Benediction Online

Sunday, April 12, 2009

What does it mean to wash each others' feet?

Maundy Thursday 2009

Love is an overused word in our culture. We use it in so many different ways – I love children; I love chocolate; I love skiing; I love you. Any positive feeling can be described as love. But I am sure that when Jesus talks about love in tonight’s gospel reading he was talking about something more than positive feeling. In fact he may not have been talking about feelings at all. As any parent will attest, it is possible to love someone very deeply without actually liking them very much, at least in the short term.

We understand the Godhead to be a complex Trinity of persons living in a relationship of mutual love. This love is characterized by mutuality, surrender to each other in an outpouring of the self, and by thanksgiving and praise. That is the kind of love which Jesus demonstrated. It is the kind of love which is symbolized in the Eucharist and in foot-washing. It’s difficult for us to grasp because it is different in quality to the love we normally experience.

On a piano there are several different Cs. They’re the same note but played at different pitches. If there were no dampers, then every time John played a C all the other Cs would resonate. It’s like that with love. Every time we love we resonate with divine love which is the same thing but at a different pitch.

Tonight Jesus is challenging his disciples to change their understanding of love, to play it at a different pitch, one closer to the divine. Loving other people in this way is not about how it makes me feel, because it isn’t about me at all. It’s about God and the God in the other person. The more we are able to turn towards God and as a result move through the personality, ego and emotional junk that gets in our way, the more we can see Christ in others. The more we can see the true person, the person who is truly beloved of God behind the personality, ego and emotional junk that gets in the way, the more we can love them. And the more we experience ourselves as loved unconditionally by God and those around us, the more we can let go of all the things that prevent us from loving and being lovable.

Being part of Christian community means being called to live Love at a different pitch. It means being willing to wash each others feet. I want to suggest some areas in which we at St Ben’s might focus as we seek to love each other more in this way.

We have many very capable and competent people in the congregation. Many of us know how to get things done. We know how things should look, how things should go. This is wonderful but can lead to two problems. One is that we don’t take other people’s advice or instruction very kindly. In fact, sometimes we get downright infuriated. The other problem is that we see how something is being done, and when it isn’t the way we would do it we want to step in and tell the person how to do it our way.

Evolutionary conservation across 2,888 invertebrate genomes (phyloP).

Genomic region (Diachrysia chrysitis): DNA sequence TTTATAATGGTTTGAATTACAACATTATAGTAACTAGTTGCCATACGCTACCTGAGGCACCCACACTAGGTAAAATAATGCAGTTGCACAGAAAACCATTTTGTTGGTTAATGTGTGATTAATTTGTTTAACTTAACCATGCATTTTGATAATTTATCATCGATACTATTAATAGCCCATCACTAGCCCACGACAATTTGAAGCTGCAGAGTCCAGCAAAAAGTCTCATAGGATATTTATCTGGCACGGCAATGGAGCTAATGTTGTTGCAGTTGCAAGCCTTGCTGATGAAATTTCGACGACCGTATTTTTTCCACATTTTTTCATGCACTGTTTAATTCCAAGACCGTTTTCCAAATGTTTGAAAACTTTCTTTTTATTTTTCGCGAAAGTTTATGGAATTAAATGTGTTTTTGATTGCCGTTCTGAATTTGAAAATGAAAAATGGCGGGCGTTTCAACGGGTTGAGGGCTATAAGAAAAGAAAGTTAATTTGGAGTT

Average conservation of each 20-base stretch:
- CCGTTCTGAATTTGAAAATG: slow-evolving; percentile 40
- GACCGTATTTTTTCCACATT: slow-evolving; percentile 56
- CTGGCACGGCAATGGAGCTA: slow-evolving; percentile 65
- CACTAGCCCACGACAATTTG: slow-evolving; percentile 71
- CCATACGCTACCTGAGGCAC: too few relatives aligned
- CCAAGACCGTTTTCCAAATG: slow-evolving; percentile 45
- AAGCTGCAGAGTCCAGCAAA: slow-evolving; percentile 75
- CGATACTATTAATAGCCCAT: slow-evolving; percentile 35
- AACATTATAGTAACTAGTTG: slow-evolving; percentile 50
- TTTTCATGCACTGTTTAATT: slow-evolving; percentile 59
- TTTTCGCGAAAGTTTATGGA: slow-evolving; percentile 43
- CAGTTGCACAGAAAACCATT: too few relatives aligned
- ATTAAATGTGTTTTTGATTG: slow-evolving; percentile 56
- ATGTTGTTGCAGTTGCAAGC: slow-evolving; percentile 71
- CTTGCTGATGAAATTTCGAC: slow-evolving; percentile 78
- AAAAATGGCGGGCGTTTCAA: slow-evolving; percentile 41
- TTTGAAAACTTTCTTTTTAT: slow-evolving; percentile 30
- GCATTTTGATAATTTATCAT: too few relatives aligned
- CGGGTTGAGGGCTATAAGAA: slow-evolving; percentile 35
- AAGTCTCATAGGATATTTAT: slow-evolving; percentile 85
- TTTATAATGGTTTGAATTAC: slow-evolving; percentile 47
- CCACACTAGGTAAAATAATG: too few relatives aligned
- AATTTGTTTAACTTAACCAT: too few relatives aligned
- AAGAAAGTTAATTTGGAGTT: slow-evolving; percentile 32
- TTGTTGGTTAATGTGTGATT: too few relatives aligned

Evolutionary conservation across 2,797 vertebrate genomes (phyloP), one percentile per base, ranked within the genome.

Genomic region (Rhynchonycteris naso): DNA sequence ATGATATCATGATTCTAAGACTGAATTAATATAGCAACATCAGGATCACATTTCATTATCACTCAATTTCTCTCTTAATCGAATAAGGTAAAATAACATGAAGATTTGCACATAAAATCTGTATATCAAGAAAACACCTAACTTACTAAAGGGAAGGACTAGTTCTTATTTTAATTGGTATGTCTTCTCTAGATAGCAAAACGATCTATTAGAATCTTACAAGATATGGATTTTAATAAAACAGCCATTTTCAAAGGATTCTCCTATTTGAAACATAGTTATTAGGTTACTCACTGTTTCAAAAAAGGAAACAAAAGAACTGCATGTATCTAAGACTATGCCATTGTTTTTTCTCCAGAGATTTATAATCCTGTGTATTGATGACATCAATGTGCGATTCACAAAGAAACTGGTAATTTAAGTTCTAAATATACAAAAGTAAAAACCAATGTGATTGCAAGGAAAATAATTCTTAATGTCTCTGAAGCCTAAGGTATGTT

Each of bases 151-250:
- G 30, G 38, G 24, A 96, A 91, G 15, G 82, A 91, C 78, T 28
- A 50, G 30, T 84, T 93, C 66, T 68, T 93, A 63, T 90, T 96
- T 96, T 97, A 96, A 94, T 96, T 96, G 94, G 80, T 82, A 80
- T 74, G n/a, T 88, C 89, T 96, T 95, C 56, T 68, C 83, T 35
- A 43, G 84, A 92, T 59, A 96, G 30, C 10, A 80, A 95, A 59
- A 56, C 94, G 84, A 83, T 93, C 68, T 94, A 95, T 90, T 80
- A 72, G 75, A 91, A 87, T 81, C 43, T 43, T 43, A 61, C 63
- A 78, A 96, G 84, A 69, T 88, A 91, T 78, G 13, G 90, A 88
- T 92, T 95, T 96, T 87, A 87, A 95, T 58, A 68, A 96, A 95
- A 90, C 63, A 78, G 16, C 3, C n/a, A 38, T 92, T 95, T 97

Jim Marble who is one of our gentle bathroom cleaners said recently that he likes cleaning the bathroom because it’s the one thing at St Ben’s that no-one comes and tells him to do differently!

So I want to suggest that those of us who know how to do things practice washing feet. We will do this by adopting a discipline of gracefulness under instruction. So when someone else tells us how or when to do something, instead of inwardly snarling, we ask God for grace and thank that person for their suggestion. Then we pray for them for the next week. We will also adopt a discipline of not giving suggestions and or advice or telling anyone else how to do something without first asking whether such advice would be helpful to them.

These are disciplines which will help those of us who know what to do to practice love in a different way. There are also those of us who know what to say. Practicing foot-washing when you know what to say and you want everyone to hear it, is to adopt a discipline of listening. A discipline of waiting for someone else to finish before you jump in, even if that means you may be beaten to the post by someone else. A discipline of listening means allowing space for others to speak before you jump in. A discipline of listening means hearing not only with your ears but with your heart and understanding.

These are some of the disciplines which will help us as St Benedict’s to become more the people God intended us to be. In a small community personalities stick out more. It is difficult to get away from people who may dominate. So it is important for those of us, including myself, who sometimes have tendency to dominate, to pay greater attention to others. It would not have been surprising for Jesus to wash the disciples’ feet if he had been a servant. What is so surprising and shocking is that the leader, the Son of God, the one who is due ultimate praise and worship, Jesus the Christ, washed his disciples’ feet.

We don’t usually think about love and discipline in the same sentence but for us to change our behavior requires discipline as well as inspiration. The image of Jesus’ washing his disciple’s feet and our symbolic participation in that tonight will not magically make us able to love with a pitch closer to the divine. Love is not just a nice feeling, it is a way of behaving. Changing our behavior requires intention and discipline.

But we are not alone. Jesus continues to work in our lives bringing change and transformation and new hope. Jesus continues to work in the life of the church, bringing change and new possibility. It is this which give us hope, that as we turn towards God so God turns towards us. As we continue to seek deeper spiritual understanding and as we practice spiritual discipline, the Holy Spirit is there encouraging, guiding and supporting us so that our little attempts become important factors in the redemption of the world.


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